U.S and Iran conflict



Trump addressing the United States of America.

Steven Ward

In a very escalated and tight situation between the U.S. and Iran, there is finally a moment of peace. President Trump has announced on Wednesday that the U.S. would take a peaceful way of doing things by backing down following the Iranian airstrike. 


There were obviously a series of events that lead to the tension that is occuring right now between the two countries. These events didn’t just start in recent years. There has been some sort of tension between them since the late 80’s. 


The Trump Administration was taking more of a “not backing down” approach. This approach was due to many of the following incidents that lead to the tight tensions. 


The tensions between the U.S. and Iran has gotten worse since the 80’s. In the late 80’s the U.S. shot down an Iranian airline plane.


In the 90’s the U.S. had tightened sanctions against Iran. But, 9/11 was what really sparked tension between the two countries; President Bush placed Iran in the “Axis of Evil”, which was a list of countries in the Middle East that the U.S. considered “evil.”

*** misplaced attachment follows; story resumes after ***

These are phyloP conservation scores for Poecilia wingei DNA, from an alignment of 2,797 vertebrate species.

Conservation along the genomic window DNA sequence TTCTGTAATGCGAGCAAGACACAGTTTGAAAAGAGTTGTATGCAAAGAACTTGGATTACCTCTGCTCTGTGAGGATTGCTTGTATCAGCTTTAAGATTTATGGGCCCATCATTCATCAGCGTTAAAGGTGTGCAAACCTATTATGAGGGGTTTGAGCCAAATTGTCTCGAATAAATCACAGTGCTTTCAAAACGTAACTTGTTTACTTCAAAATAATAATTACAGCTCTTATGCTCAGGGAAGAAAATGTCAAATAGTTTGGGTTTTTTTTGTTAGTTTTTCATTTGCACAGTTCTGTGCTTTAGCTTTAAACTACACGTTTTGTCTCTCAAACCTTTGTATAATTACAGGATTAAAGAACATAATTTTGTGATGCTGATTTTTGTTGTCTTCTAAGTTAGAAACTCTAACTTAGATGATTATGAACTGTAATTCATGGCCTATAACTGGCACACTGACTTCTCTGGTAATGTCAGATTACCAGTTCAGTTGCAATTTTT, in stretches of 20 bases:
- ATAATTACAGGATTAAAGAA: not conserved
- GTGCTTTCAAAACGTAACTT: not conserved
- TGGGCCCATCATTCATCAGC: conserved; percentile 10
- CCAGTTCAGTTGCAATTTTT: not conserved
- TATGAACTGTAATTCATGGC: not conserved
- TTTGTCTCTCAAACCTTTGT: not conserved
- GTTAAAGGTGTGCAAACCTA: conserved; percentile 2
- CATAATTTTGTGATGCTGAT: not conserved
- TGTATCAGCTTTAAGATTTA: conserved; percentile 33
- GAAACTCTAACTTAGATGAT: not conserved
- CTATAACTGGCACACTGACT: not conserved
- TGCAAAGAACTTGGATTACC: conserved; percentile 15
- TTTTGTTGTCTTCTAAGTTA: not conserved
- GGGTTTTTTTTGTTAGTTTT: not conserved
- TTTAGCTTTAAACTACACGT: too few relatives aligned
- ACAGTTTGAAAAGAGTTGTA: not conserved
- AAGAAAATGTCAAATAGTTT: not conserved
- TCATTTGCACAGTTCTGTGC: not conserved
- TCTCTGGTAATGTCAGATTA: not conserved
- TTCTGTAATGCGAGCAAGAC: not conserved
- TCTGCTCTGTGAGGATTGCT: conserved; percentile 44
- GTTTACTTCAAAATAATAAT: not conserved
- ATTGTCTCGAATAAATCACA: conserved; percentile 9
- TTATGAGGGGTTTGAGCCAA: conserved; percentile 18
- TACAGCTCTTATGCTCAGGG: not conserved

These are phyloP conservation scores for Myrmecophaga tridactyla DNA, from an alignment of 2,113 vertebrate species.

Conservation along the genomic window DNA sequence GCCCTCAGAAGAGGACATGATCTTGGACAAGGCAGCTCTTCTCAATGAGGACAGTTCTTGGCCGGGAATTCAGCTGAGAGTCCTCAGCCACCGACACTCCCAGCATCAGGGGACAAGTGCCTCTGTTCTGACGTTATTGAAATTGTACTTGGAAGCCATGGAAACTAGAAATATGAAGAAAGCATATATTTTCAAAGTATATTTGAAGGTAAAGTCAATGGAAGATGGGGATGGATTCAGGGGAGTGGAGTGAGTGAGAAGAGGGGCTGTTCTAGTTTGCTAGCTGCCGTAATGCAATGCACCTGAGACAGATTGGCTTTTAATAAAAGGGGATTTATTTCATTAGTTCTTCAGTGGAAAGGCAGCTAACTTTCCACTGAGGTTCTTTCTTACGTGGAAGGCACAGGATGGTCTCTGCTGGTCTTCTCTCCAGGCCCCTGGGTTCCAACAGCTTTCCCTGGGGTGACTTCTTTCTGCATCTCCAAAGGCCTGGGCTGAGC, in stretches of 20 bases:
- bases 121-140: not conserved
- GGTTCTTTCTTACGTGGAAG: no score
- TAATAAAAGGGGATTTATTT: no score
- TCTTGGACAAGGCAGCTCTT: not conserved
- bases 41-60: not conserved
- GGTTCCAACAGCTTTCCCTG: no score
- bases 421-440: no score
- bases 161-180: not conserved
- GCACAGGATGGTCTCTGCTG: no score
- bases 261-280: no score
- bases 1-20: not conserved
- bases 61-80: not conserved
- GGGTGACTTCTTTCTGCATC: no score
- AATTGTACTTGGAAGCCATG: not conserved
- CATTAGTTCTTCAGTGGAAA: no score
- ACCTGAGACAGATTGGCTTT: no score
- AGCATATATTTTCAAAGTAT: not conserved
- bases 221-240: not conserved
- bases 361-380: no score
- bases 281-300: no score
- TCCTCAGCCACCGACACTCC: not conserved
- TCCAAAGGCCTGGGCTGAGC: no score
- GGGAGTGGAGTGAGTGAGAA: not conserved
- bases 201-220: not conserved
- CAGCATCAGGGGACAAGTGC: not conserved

The U.S. delayed helping Iran with nuclear enrichment until President Obama worked on the JCPOA (Joint Comprehensive Plan of Action). The JCPA was a plan that would enrich Iran with nuclear power.


Trump took the U.S. out of the deal because he, like Bush, considered Iran evil and felt that we should not be supplying them with money for nuclear power, which upset Iran very much. Tensions have grown to be even tighter because of Trump taking the U.S. out of the deal. Iran needs the U.S. to be apart of this program in order to make the program work. The U.S. was a large contributor in the deal, thanks to President Obama. 


On June 13, the U.S. blamed Iran for attacking two of their oil tankers in the Gulf of Oman. Iran denied any allegations. 


On June 20, Iran shot down a U.S. military drone. U.S. said it was an unprovoked attack.


What started the very tight tensions recently was the ordering and killing of Iran top general Qassem Soleimani. The U.S. Pentagon made the announcement on January 2


President Trump sent an additional 3000 troops to the Middle East after the U.S. airstrike attack. 


On January 7, Iran sent a ballistic missile strike on two military bases in Iraq. This attack killed no U.S. troops.


Trump yesterday, in his address to the nation, said that the U.S. would be taking a step back and hopefully create some sort of peace.